Eliot Evans played for Wales 'C' in the 2-2 draw with England earlier this year, and the midfielder is now preparing to represent Cardiff Met in the UEFA Europa League as they take on Progrès Niederkorn of Luxembourg in the Preliminary Round.
Progrés Niederkorn v Cardiff Met
UEFA Europa League Preliminary Round
- 18:30 Thursday 27 June
- Differdange, Luxembourg
“It's a trip to the unknown and it's a tough draw,” Evans explained to FAW.cymru recently. “But we'll prepare as well as we always do. It's something to look forward to and it's been a pretty mad month really. We've got a core group of lads who have been here a long time. We've welcomed some new lads who we've helped integrate into the system. We've got good facilities, good coaches and a good spirit in the changing room, and it's easy for new players to slot in to the team.”
Cardiff Met qualified for the UEFA Europa League with a penalty shoot-out victory over Bala Town in the JD Welsh Premier League play-off final. Evans scored the decisive penalty, but having lost the previous two play-off finals, the 27-year old had started to wonder if the chance had passed. “To be honest, when we lost to Druids last season, I thought that was our best opportunity,” he explained. “We knew it was going to be harder this season. Thankfully, we regrouped, and at the end of the day we got the job done. We've been gutted the last two seasons not to make it.”
Christian Edwards has been an integral part of the success achieved by the club following their journey through the Welsh pyramid system, and Evans was keen to highlight the contribution of the manager. “I've worked with Christian for a number of years now and he knows my game inside-out,” he said. “He's been the biggest factor in what we've achieved. His dedication when we were in the lower leagues to what he wanted to do in the long-term has been the key to it all.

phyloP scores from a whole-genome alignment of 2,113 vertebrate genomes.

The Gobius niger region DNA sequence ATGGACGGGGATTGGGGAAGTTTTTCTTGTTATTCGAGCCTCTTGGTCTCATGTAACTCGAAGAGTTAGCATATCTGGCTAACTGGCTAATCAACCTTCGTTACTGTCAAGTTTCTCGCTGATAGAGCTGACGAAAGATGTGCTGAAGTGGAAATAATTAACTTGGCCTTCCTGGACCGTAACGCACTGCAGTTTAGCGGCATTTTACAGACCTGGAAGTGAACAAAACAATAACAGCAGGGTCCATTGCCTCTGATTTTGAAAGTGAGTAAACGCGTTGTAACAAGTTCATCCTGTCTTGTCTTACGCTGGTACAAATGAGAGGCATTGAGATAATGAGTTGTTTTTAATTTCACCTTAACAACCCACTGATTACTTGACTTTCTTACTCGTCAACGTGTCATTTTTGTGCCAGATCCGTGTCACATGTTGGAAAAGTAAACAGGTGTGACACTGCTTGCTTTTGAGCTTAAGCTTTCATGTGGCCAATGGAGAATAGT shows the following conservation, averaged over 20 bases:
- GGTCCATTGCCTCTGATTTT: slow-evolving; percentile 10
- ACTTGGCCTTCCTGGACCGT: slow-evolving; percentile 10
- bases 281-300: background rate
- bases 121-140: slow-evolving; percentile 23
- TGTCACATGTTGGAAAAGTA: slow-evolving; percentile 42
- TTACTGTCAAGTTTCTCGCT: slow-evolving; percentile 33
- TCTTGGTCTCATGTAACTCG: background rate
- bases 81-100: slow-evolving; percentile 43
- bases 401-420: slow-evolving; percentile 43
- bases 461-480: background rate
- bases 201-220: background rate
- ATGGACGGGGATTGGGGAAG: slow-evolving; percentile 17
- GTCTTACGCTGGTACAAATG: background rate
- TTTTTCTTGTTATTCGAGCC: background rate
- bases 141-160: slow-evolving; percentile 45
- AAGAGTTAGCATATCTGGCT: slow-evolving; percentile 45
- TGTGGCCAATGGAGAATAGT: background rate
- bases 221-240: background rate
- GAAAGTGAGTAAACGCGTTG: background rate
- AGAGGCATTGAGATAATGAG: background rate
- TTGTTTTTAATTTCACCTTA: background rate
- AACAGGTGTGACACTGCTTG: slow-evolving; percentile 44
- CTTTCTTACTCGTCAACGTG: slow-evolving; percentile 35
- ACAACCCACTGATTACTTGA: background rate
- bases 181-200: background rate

“He's come from a professional background and he had to change the mindset of some players when he arrived, but we've got a core group that have been here throughout that time. He knows what it takes to win and play at a higher level. He's set a high standard and he has the motivation to go and better himself and the team every season.”
Having played for Bristol City as a youngster, Evans turned to education on his release, and has been an important player at the club during two spells over the course of the last decade. The unique model means that no players are paid to play, but for Evans, the alternative long-term benefits outweigh the short-term gains. “Of course, it has come into my thinking when you see other players who you think you're as good as, or even better than, and hear about what sort of money they are on,” he explained.
“But that's what's unique about our group. We get our rewards in terms of coaching, the qualifications, degrees, and the help we get academically. For me personally, in the longer-term I will have more academically to support my career, and I'll have more to fall back on after football. If I just played for a club for money, which I could quite easily do, I'm not getting anything that's going to benefit me in the next 20 or 30 years.”
In addition to qualifying for Europe, Cardiff Met also claimed the Nathaniel MG Cup, while Evans' performances were rewarded with another call-up for the Wales 'C' squad for the international against England at Salford. “It was an amazing experience to be selected again,” he added. “It was even more special as we had a few others from Cardiff Met in the squad who managed to start. Representing your country is the pinnacle at every level. This European trip will come close to it, but representing my country has been my proudest moment in football.”
Cardiff Met travel to Luxembourg to take on Progrès Niederkorn in the UEFA Europa League Preliminary Round on 27th June with the return match taking place at the Leckwith Stadium in Cardiff on 4th July.